N.J. can become national model for sustainable construction

Momentum is mounting in our nation’s capital for the passage of a nearly $1 trillion bipartisan infrastructure deal negotiated by President Joe Biden and Republicans in the Senate.

Recently, the Problem Solvers Caucus in the House of Representatives backed the plan, moving it one step closer to receiving the broad support it will need to pump billions into modernizing vital infrastructure, including electrifying our transportation sector and upgrading bridges, rail and other public transit systems.

That’s certainly good news for New Jersey, where leaders such as U.S. Sens. Robert Menendez and Cory Booker (both D-N.J.) have vowed to ensure the state gets its fair share of funding from the massive deal.

Early reports say the trillion-dollar plan could advance the Gateway Tunnel project, pump as much as $30 billion into Amtrak’s Northeast Corridor and help build projects like a $1 million pedestrian and bike bridge over the Passaic River and a $1.6 million upgrade for the New Jersey Transit bus terminal in Passaic. If passed, the deal would be a major boost to infrastructure and addressing climate change through greener building.

The good news is that New Jersey is already helping to lead the way on both of those fronts.

A recent analysis from the White House shows that 57,139 New Jersey residents hold jobs in clean energy, a strong starting point for additional investment in a green American economy. I know the power of these investments firsthand, as the New Jersey Sustainable Business Council promotes green construction at every turn.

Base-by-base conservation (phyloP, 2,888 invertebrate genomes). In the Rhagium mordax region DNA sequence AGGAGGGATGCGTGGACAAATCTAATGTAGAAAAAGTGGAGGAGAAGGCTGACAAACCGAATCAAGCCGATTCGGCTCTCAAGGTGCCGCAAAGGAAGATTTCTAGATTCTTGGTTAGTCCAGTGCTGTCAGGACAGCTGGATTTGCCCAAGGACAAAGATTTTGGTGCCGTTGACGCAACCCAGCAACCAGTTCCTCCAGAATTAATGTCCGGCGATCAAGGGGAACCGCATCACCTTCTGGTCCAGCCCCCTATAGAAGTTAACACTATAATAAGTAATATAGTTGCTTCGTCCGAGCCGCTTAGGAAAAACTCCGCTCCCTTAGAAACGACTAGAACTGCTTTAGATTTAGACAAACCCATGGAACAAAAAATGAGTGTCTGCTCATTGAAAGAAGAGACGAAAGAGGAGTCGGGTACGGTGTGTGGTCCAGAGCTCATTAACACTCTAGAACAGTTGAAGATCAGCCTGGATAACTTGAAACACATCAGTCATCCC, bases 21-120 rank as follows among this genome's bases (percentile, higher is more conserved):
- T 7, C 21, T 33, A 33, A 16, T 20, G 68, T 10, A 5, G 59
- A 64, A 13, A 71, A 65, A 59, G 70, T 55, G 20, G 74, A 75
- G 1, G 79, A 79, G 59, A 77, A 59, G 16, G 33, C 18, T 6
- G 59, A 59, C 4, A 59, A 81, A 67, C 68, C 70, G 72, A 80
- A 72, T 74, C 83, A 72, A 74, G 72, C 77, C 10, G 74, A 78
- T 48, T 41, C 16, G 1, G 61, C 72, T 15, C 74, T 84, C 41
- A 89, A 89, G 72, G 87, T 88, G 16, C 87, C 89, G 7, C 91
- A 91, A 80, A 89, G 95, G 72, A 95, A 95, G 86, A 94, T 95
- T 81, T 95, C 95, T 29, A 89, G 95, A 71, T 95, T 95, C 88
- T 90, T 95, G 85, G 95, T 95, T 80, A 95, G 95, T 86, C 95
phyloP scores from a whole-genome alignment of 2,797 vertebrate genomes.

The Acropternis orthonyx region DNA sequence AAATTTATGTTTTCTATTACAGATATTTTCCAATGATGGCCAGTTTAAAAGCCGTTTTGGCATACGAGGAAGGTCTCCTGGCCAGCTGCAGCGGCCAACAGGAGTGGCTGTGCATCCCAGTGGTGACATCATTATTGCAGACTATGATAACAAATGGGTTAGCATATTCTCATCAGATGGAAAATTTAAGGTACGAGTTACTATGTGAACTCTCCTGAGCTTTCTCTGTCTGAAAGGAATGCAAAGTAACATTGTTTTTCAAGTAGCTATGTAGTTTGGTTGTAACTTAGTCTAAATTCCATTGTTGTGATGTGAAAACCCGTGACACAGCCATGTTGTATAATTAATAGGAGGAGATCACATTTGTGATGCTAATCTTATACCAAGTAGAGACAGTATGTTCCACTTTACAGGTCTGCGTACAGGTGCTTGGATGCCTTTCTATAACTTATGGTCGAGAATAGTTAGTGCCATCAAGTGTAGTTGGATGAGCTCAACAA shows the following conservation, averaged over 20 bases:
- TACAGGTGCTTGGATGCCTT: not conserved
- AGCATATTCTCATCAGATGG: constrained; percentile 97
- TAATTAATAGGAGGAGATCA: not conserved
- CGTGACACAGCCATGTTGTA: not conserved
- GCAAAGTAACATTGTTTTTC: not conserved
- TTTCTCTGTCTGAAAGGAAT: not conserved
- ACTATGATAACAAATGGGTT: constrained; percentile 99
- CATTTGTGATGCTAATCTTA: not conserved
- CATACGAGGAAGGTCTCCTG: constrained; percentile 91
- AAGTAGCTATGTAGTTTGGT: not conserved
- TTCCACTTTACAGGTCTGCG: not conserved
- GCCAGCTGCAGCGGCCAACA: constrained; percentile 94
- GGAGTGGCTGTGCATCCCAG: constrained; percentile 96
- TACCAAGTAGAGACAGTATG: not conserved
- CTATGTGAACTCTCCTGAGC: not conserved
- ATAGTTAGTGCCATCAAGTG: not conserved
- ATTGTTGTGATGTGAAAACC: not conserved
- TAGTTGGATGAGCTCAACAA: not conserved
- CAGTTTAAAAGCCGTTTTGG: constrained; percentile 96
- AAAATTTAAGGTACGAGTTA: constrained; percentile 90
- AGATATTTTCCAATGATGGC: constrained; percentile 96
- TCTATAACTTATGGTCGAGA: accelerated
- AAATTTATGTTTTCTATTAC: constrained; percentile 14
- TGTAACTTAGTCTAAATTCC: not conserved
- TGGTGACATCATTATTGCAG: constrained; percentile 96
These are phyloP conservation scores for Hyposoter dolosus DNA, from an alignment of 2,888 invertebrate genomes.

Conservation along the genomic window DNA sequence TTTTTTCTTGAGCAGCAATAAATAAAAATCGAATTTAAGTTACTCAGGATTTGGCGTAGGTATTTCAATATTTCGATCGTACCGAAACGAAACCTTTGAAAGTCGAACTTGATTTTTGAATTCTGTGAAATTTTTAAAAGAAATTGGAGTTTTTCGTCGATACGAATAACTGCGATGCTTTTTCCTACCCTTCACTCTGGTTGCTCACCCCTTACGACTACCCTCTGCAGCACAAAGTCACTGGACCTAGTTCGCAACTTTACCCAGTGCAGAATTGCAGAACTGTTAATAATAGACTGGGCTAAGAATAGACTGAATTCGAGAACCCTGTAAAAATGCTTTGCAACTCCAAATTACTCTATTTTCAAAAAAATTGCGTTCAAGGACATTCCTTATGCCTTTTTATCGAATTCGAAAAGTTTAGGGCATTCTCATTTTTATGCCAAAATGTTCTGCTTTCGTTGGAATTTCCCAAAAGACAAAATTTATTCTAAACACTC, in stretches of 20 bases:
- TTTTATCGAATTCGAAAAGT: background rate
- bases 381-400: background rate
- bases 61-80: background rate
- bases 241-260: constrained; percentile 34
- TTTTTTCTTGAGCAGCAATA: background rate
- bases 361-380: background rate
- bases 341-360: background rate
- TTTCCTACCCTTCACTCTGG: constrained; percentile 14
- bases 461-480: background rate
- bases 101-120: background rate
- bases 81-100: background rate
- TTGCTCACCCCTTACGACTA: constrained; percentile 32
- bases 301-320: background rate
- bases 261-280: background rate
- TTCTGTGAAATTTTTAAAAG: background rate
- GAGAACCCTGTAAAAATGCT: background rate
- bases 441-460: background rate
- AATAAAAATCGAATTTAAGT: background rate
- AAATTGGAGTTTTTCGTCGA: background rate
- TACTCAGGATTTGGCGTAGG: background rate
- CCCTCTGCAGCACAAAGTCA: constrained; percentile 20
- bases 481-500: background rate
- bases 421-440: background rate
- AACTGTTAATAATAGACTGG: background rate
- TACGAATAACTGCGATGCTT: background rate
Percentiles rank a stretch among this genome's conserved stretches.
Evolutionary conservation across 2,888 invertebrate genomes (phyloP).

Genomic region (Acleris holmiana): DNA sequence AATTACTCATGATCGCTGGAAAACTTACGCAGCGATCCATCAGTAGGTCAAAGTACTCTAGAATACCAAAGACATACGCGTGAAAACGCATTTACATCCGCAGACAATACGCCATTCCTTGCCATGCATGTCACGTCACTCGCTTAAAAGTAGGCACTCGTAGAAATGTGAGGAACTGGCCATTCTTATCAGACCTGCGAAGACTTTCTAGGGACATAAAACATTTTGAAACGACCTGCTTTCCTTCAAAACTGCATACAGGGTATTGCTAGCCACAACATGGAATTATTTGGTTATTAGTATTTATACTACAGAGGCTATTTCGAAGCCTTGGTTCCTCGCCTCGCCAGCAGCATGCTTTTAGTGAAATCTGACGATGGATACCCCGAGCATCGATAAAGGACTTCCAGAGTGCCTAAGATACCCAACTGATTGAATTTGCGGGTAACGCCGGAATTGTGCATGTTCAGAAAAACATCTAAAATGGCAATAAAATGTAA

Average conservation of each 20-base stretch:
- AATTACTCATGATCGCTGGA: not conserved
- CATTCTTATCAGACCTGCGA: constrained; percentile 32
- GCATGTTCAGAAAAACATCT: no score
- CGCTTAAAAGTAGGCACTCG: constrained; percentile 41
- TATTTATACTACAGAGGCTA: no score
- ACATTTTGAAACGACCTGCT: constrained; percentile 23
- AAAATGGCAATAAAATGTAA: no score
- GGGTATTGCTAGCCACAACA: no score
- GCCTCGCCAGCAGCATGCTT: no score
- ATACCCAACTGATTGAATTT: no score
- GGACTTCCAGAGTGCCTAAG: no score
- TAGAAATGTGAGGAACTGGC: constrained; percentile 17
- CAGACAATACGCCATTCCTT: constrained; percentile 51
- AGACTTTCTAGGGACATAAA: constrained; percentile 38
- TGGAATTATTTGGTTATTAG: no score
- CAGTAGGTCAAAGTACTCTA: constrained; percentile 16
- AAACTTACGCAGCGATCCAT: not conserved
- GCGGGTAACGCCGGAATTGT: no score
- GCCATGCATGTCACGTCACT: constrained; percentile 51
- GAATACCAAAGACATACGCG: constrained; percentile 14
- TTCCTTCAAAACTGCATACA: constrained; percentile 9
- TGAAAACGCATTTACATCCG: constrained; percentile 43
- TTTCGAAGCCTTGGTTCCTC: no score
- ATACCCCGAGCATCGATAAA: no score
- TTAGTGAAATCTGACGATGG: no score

Our dedication to energy efficiency helps reduce our region’s carbon footprint and helps build smarter for future generations, at a time when climate change has reached the boiling point, so to speak.

We believe, as the federal Environmental Protection Agency does, that energy efficiency is the first step to green properties. This is also in line with Biden’s call to “Build Back Better” after COVID-19 and the recent economic difficulties.

The New Jersey Sustainable Business Council is eager to play a role in rebuilding America in a smarter, more environmentally friendly way that reduces our carbon footprint and helps beat back the escalating risks from climate change.

The “Build Back Better” plan has a range of other supporters, as well, including Menendez and Booker, who should be applauded for their fierce advocacy in championing green infrastructure.

We won’t win on climate, though, just by constructing more efficient homes and buildings.

We’ll also need to tackle tough challenges, such as so-called “hard-to-abate” sectors, such as heavy manufacturing and heavy-duty transportation. These sectors are major sources of carbon and have historically proven difficult when it comes to lowering greenhouse emissions. The good news is that at least one major emissions source, aluminum, has a promising path forward.

New technology and approaches are making it possible to produce low-carbon aluminum, a valuable commodity used worldwide for both construction and components parts in manufacturing. Using low-carbon smelters and cleaner energy sources such as hydropower, low-carbon aluminum produces just a fraction of the greenhouse gas emissions as traditional aluminum manufacturing processes.

This is precisely the kind of low carbon input that can help ensure the upcoming infrastructure deal meets Biden’s commitment to reducing greenhouse gas emissions and should be a model for reducing emissions from other hard-to-abate sectors.

Just as I work to reduce emissions in my own work as the leader of the business council, I urge builders and manufacturers to use low-carbon building materials to help build American infrastructure “back better” in a green way.

Leaning on our ingenuity and the political will of our state’s leaders both in D.C. and locally, New Jersey can continue building a model for sustainable construction that can inform how to enact an infrastructure package that builds smarter for the future. By doing so, we can reduce our greenhouse emissions and protect our climate for future New Jersey generations.

Richard Lawton is executive director of the New Jersey Sustainable Business Council, a network of companies working to advance market and policy solutions for a more vibrant, sustainable and equitable economy.